Palestine Pulse

Palestinian courts take a break from divorce during Ramadan

Article Summary
The head of Palestine's Islamic courts has banned judges from registering divorces during Ramadan, citing hasty decisions made by fasting Muslims.

RAMALLAH, West Bank — Iman Basel, 25, is waiting for Ramadan to be over so she can file for divorce at an Islamic court in Nablus. Basel, who requested that Al-Monitor not use her real name, has not been able to file for divorce since a Palestinian judge banned such proceedings from taking place during Ramadan. 

On May 28, the head of Palestinian Islamic courts, Mahmoud al-Habash, told judges in the West Bank not to grant divorces over Ramadan unless necessary. The order did not apply to judges in the Gaza Strip due to the divided state of the Palestinian government.

In urgent cases, Habash asked judges to base their decisions on the reports of the Department of Family Counseling and Reform.

Habash based his order on experiences from previous years, during which he said the divorce rate increased over Ramadan due to hasty decisions made by individuals who were fasting and not thinking clearly. No official statistics of divorce rates in Palestine during Ramadan exist.

Basel's family in Nablus had hoped that the month of Ramadan would provide a sufficient amount of time for the couple to reconsider their decision to divorce.

Basel’s mother, Um Amir, told Al-Monitor, “We went to the court because we had no clue about the order. It was like a sign from heaven that we should not make such a decision hastily and that the two should think well before making up their mind regarding divorce, which we all oppose.” 

Dozens of other families in the West Bank were surprised to find out that they couldn't file for divorce during Ramadan. Mohannad Abu Rumi, a judge in a Hebron court, told Al-Monitor that several married couples have been given second chances to assess their decisions and protect their families from disintegration.

According to Abu Rumi, Muslims undergo harsh psychological and physical conditions during the month of Ramadan. They fast for long periods, sleep fewer hours, and this can increase marital disputes, possibly prompting many to rashly opt for a divorce. “In Islamic courts, we believe that families should be maintained and protected from the hastiness of fasting people,” Abu Rumi said.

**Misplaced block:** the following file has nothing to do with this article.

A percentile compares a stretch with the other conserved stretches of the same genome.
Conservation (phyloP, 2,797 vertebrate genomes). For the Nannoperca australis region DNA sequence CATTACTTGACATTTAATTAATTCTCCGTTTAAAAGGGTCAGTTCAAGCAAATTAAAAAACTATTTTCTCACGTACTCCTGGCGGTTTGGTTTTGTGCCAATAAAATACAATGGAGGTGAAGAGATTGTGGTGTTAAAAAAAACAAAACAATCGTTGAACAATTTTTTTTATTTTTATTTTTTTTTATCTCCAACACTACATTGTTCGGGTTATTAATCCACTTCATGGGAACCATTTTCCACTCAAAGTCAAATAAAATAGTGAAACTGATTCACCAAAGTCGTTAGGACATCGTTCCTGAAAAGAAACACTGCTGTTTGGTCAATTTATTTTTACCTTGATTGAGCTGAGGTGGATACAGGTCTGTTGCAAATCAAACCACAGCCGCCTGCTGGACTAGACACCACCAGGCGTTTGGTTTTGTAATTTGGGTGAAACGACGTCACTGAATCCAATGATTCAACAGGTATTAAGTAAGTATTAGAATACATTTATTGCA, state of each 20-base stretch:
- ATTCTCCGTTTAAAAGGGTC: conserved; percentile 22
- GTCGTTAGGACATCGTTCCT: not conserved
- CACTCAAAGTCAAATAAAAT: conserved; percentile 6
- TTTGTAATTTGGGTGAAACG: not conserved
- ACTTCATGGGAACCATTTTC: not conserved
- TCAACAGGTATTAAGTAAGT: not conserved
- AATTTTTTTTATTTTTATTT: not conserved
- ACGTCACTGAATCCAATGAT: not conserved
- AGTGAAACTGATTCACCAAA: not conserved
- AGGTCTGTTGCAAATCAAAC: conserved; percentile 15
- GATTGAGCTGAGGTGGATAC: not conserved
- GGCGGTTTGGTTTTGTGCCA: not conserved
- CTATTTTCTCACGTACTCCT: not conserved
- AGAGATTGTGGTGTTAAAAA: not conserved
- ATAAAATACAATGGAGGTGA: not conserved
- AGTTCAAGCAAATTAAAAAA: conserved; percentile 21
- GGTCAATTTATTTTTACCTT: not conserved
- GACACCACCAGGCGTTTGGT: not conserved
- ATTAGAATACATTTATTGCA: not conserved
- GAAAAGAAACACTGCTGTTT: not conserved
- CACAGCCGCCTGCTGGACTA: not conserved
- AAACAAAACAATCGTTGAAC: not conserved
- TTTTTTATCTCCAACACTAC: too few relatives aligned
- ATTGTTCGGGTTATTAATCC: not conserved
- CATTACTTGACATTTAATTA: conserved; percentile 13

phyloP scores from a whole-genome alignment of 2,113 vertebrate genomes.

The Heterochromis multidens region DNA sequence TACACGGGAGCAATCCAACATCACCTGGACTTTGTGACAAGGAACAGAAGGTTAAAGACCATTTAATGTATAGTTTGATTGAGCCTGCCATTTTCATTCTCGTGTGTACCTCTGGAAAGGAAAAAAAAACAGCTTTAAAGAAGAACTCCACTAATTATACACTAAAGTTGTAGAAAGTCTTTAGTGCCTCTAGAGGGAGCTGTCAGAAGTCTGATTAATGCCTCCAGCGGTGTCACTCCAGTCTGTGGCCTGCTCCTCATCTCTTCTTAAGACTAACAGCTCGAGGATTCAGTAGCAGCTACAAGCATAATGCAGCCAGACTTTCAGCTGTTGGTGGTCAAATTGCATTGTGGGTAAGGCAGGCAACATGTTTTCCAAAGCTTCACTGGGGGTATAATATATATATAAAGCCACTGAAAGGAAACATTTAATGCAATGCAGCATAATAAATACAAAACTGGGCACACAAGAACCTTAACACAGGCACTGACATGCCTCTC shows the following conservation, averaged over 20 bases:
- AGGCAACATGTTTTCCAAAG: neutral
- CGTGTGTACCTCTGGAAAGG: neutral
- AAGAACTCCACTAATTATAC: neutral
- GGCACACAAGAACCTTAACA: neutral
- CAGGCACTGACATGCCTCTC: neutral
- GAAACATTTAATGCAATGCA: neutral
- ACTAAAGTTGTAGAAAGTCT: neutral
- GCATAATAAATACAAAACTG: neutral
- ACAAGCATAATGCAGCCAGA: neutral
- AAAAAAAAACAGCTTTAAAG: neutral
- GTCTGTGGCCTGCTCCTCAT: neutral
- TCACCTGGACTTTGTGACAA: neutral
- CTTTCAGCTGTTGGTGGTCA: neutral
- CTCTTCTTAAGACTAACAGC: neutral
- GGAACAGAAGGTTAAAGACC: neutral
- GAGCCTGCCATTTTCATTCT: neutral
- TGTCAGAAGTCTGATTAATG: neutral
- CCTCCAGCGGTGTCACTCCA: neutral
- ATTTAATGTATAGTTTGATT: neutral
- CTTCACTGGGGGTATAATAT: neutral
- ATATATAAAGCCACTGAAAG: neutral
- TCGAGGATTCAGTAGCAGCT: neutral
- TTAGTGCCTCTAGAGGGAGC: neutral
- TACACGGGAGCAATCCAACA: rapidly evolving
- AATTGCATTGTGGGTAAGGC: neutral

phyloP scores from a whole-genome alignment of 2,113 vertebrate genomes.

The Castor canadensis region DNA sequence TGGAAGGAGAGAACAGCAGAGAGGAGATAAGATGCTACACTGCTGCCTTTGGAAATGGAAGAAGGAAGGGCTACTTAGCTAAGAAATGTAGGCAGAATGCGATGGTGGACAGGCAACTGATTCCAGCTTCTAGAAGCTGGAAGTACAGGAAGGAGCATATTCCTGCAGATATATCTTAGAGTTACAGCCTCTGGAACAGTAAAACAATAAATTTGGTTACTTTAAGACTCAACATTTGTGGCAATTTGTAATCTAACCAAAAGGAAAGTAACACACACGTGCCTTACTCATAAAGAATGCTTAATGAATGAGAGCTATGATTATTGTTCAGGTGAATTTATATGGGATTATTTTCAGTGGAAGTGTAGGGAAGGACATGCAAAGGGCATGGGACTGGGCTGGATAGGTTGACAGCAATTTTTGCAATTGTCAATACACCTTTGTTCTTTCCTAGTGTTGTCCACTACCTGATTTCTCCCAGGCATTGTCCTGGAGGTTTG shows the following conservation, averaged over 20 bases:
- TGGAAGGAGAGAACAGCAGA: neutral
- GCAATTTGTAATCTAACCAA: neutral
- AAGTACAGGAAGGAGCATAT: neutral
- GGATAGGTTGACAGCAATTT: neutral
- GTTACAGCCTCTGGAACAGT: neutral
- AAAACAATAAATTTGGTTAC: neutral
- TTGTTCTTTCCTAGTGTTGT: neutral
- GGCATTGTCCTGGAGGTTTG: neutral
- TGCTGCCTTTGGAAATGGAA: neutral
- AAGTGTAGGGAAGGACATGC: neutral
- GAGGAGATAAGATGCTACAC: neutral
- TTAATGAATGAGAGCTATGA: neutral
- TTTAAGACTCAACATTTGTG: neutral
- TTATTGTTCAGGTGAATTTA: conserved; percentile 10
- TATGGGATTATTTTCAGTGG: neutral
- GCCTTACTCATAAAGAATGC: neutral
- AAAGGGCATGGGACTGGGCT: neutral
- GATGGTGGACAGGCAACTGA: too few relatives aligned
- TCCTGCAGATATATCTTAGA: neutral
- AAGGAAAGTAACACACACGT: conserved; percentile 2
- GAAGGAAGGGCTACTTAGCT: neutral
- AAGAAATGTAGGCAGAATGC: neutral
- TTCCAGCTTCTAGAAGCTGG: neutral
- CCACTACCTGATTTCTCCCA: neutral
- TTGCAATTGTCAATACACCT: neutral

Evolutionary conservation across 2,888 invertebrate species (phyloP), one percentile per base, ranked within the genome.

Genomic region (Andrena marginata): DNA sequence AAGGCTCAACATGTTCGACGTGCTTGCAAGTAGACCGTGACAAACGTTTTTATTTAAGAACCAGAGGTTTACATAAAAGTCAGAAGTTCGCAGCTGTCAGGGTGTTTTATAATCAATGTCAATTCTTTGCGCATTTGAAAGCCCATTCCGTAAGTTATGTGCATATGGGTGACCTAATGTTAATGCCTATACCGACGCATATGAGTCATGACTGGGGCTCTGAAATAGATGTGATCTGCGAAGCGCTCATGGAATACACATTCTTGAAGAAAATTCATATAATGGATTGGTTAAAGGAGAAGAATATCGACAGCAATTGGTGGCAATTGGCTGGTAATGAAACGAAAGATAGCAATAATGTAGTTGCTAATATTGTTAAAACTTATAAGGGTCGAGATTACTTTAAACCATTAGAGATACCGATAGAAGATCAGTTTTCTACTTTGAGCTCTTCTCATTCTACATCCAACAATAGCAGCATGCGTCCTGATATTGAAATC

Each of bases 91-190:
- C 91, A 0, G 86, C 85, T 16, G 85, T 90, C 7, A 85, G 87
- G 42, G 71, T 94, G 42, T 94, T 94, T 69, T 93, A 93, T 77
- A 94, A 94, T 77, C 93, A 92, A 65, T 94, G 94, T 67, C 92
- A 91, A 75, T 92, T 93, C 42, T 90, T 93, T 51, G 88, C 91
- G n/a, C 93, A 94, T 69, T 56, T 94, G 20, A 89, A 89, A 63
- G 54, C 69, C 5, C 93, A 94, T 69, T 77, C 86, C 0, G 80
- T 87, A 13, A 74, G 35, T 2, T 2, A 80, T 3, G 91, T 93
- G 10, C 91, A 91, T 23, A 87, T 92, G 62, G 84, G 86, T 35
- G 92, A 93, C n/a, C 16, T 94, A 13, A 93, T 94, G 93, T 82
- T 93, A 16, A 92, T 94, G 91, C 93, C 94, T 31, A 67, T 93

Abu Rumi said there is a difference between requesting and registering a divorce. A divorce is registered once a couple has signed the divorce papers, which is permitted during Ramadan. Yet if a couple goes to the court to inform it of an intention to divorce, the court refuses the request and postpones it until the end of Ramadan.

Abu Rumi said divorce rates in Hebron's Islamic courts, where the order is in place, have decreased over the past years. “Six to seven cases of divorce were registered on a daily basis, but during Ramadan, no more than two cases of divorce were registered per day,” he said.

Habash has taken clear measures to limit the divorce rate, Abu Rumi said, and this has helped Palestinians maintain the lowest divorce rate in the region.

Worood Yassin, a specialist on family counseling at the Palestinian Center for Democracy and Conflict Resolution, said the order is important for the role it has played in reducing instances of divorce over Ramadan. “In several cases, this gives couples a chance to reconsider their decisions and change their mind,” she said, noting that the details of the order still lack clarity. “Does it mean that divorce is prohibited altogether, or only its registration? What are the exceptions?”

Yassin said there was no clear motive behind the order, which cited the psychological conditions of those fasting. She said we have to look for permanent solutions, instead of just deferring the issue. She believes the order should not be limited to the month of Ramadan, and that divorce registrations should be continuously deferred so couples can reconsider their decision and seek counseling.

Yassin has worked in the field of marriage counseling for eight years. She believes it is paramount for couples to consider their decision to divorce when they are not anxious. In her experience, many couples change their mind about divorce.

Habash is considering extending the order past Ramadan. Abu Rumi said the order will be applicable in the months preceding Ramadan. “This decision will pave the way for other decisions aimed at further reducing the divorce rate,” he said.

Found in: palestinian society, ramadan, islam, courts, marriage, divorce

Aziza Nofal is a journalist from Nablus. She lives and works in Ramallah as a freelance reporter for Arab and regional websites. She graduated in 2000 from the department of media and journalism at Al-Najah National University and received her master's degree in Israeli studies in 2014 from Al-Quds University. She now works in the field of investigative journalism in Palestine and in cooperation with Arab Reporters for Investigative Journalism (ARIJ), an organization based in Amman, Jordan.


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